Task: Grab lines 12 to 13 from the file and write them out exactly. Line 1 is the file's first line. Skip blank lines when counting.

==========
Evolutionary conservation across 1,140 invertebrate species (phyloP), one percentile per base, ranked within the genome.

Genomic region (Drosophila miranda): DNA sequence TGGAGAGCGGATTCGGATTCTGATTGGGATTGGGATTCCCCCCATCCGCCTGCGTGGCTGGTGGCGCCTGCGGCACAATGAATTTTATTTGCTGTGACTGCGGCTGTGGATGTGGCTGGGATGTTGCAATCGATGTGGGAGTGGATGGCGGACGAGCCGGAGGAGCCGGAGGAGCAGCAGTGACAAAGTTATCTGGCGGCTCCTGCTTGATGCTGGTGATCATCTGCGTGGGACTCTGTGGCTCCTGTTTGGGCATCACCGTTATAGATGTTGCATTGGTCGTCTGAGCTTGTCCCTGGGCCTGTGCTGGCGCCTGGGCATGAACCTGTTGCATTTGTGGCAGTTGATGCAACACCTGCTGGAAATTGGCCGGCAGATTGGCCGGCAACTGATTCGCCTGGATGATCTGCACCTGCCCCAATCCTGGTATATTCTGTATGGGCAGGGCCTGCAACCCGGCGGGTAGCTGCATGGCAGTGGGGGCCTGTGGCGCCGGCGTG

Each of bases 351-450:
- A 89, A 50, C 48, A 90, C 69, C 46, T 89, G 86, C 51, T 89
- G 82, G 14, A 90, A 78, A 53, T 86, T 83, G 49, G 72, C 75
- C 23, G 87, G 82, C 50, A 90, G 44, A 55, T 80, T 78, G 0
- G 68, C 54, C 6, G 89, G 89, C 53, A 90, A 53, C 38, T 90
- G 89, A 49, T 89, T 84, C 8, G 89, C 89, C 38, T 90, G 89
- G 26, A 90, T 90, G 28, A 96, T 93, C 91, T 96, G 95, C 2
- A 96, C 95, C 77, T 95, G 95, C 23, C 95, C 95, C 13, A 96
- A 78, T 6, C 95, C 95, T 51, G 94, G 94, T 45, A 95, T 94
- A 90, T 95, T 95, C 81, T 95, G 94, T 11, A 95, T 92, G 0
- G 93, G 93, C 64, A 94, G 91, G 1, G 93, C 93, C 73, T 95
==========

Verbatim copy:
- A 90, T 95, T 95, C 81, T 95, G 94, T 11, A 95, T 92, G 0
- G 93, G 93, C 64, A 94, G 91, G 1, G 93, C 93, C 73, T 95